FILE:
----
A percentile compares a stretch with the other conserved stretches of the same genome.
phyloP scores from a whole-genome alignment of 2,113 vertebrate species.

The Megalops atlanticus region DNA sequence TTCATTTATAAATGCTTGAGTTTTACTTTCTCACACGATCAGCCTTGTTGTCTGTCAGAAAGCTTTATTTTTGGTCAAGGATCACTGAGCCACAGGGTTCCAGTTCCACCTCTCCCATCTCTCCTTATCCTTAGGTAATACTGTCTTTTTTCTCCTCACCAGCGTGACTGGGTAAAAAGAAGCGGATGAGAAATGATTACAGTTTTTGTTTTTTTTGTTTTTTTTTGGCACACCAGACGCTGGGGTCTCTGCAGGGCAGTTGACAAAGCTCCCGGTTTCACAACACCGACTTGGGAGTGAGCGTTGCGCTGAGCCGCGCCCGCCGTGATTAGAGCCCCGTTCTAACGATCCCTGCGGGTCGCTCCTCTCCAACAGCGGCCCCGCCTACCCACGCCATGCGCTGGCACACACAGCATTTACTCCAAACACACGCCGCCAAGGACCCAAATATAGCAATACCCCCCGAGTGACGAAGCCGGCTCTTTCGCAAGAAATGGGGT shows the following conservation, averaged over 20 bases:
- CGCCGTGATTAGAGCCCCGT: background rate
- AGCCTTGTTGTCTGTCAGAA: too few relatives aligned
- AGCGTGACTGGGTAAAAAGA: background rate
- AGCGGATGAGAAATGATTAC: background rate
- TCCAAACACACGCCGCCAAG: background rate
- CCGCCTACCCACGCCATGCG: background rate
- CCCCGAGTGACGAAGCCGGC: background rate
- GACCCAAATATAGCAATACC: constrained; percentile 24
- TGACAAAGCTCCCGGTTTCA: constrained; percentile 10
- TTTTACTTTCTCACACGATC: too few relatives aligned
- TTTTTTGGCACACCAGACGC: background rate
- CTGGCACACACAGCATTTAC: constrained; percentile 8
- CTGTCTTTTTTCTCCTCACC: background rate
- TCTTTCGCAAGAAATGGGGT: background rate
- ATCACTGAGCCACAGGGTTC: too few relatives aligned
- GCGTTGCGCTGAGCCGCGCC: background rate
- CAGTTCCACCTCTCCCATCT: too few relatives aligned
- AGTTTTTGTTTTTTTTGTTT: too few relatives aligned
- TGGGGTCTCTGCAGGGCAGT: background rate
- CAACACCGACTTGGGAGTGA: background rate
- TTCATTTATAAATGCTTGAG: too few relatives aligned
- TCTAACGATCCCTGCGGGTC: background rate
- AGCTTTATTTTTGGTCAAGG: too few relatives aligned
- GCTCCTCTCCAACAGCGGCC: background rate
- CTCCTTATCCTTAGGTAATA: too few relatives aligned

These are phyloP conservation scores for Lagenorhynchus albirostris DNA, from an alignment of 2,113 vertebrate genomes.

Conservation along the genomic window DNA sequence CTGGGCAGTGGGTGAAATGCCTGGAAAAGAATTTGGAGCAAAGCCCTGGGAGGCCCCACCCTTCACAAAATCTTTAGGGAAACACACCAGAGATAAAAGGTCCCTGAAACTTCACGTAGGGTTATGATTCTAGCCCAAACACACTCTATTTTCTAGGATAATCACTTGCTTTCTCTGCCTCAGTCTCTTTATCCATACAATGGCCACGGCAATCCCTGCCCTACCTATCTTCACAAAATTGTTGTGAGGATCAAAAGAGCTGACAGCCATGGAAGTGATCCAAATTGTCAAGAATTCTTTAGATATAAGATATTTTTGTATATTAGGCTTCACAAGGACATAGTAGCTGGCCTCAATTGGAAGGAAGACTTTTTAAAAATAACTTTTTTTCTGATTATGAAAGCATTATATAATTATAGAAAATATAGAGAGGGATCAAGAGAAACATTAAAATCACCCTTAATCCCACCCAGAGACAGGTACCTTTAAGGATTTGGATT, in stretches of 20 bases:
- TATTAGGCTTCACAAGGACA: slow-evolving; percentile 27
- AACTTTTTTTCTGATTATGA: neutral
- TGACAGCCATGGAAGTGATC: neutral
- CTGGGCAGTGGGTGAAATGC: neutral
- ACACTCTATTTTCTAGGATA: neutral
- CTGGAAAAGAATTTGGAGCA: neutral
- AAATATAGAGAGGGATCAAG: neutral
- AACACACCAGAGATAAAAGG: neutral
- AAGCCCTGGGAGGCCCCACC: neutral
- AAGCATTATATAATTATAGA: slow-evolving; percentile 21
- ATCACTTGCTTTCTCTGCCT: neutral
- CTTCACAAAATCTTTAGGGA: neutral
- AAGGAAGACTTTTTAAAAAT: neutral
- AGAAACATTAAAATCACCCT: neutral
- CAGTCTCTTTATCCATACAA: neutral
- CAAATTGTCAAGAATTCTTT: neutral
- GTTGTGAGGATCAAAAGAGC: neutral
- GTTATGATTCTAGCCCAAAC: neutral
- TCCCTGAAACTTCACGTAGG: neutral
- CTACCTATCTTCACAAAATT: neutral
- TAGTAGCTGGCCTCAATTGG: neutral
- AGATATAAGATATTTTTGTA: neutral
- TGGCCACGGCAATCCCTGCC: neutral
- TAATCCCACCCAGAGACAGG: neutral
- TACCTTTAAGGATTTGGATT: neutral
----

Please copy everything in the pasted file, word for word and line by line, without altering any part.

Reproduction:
A percentile compares a stretch with the other conserved stretches of the same genome.
phyloP scores from a whole-genome alignment of 2,113 vertebrate species.

The Megalops atlanticus region DNA sequence TTCATTTATAAATGCTTGAGTTTTACTTTCTCACACGATCAGCCTTGTTGTCTGTCAGAAAGCTTTATTTTTGGTCAAGGATCACTGAGCCACAGGGTTCCAGTTCCACCTCTCCCATCTCTCCTTATCCTTAGGTAATACTGTCTTTTTTCTCCTCACCAGCGTGACTGGGTAAAAAGAAGCGGATGAGAAATGATTACAGTTTTTGTTTTTTTTGTTTTTTTTTGGCACACCAGACGCTGGGGTCTCTGCAGGGCAGTTGACAAAGCTCCCGGTTTCACAACACCGACTTGGGAGTGAGCGTTGCGCTGAGCCGCGCCCGCCGTGATTAGAGCCCCGTTCTAACGATCCCTGCGGGTCGCTCCTCTCCAACAGCGGCCCCGCCTACCCACGCCATGCGCTGGCACACACAGCATTTACTCCAAACACACGCCGCCAAGGACCCAAATATAGCAATACCCCCCGAGTGACGAAGCCGGCTCTTTCGCAAGAAATGGGGT shows the following conservation, averaged over 20 bases:
- CGCCGTGATTAGAGCCCCGT: background rate
- AGCCTTGTTGTCTGTCAGAA: too few relatives aligned
- AGCGTGACTGGGTAAAAAGA: background rate
- AGCGGATGAGAAATGATTAC: background rate
- TCCAAACACACGCCGCCAAG: background rate
- CCGCCTACCCACGCCATGCG: background rate
- CCCCGAGTGACGAAGCCGGC: background rate
- GACCCAAATATAGCAATACC: constrained; percentile 24
- TGACAAAGCTCCCGGTTTCA: constrained; percentile 10
- TTTTACTTTCTCACACGATC: too few relatives aligned
- TTTTTTGGCACACCAGACGC: background rate
- CTGGCACACACAGCATTTAC: constrained; percentile 8
- CTGTCTTTTTTCTCCTCACC: background rate
- TCTTTCGCAAGAAATGGGGT: background rate
- ATCACTGAGCCACAGGGTTC: too few relatives aligned
- GCGTTGCGCTGAGCCGCGCC: background rate
- CAGTTCCACCTCTCCCATCT: too few relatives aligned
- AGTTTTTGTTTTTTTTGTTT: too few relatives aligned
- TGGGGTCTCTGCAGGGCAGT: background rate
- CAACACCGACTTGGGAGTGA: background rate
- TTCATTTATAAATGCTTGAG: too few relatives aligned
- TCTAACGATCCCTGCGGGTC: background rate
- AGCTTTATTTTTGGTCAAGG: too few relatives aligned
- GCTCCTCTCCAACAGCGGCC: background rate
- CTCCTTATCCTTAGGTAATA: too few relatives aligned

These are phyloP conservation scores for Lagenorhynchus albirostris DNA, from an alignment of 2,113 vertebrate genomes.

Conservation along the genomic window DNA sequence CTGGGCAGTGGGTGAAATGCCTGGAAAAGAATTTGGAGCAAAGCCCTGGGAGGCCCCACCCTTCACAAAATCTTTAGGGAAACACACCAGAGATAAAAGGTCCCTGAAACTTCACGTAGGGTTATGATTCTAGCCCAAACACACTCTATTTTCTAGGATAATCACTTGCTTTCTCTGCCTCAGTCTCTTTATCCATACAATGGCCACGGCAATCCCTGCCCTACCTATCTTCACAAAATTGTTGTGAGGATCAAAAGAGCTGACAGCCATGGAAGTGATCCAAATTGTCAAGAATTCTTTAGATATAAGATATTTTTGTATATTAGGCTTCACAAGGACATAGTAGCTGGCCTCAATTGGAAGGAAGACTTTTTAAAAATAACTTTTTTTCTGATTATGAAAGCATTATATAATTATAGAAAATATAGAGAGGGATCAAGAGAAACATTAAAATCACCCTTAATCCCACCCAGAGACAGGTACCTTTAAGGATTTGGATT, in stretches of 20 bases:
- TATTAGGCTTCACAAGGACA: slow-evolving; percentile 27
- AACTTTTTTTCTGATTATGA: neutral
- TGACAGCCATGGAAGTGATC: neutral
- CTGGGCAGTGGGTGAAATGC: neutral
- ACACTCTATTTTCTAGGATA: neutral
- CTGGAAAAGAATTTGGAGCA: neutral
- AAATATAGAGAGGGATCAAG: neutral
- AACACACCAGAGATAAAAGG: neutral
- AAGCCCTGGGAGGCCCCACC: neutral
- AAGCATTATATAATTATAGA: slow-evolving; percentile 21
- ATCACTTGCTTTCTCTGCCT: neutral
- CTTCACAAAATCTTTAGGGA: neutral
- AAGGAAGACTTTTTAAAAAT: neutral
- AGAAACATTAAAATCACCCT: neutral
- CAGTCTCTTTATCCATACAA: neutral
- CAAATTGTCAAGAATTCTTT: neutral
- GTTGTGAGGATCAAAAGAGC: neutral
- GTTATGATTCTAGCCCAAAC: neutral
- TCCCTGAAACTTCACGTAGG: neutral
- CTACCTATCTTCACAAAATT: neutral
- TAGTAGCTGGCCTCAATTGG: neutral
- AGATATAAGATATTTTTGTA: neutral
- TGGCCACGGCAATCCCTGCC: neutral
- TAATCCCACCCAGAGACAGG: neutral
- TACCTTTAAGGATTTGGATT: neutral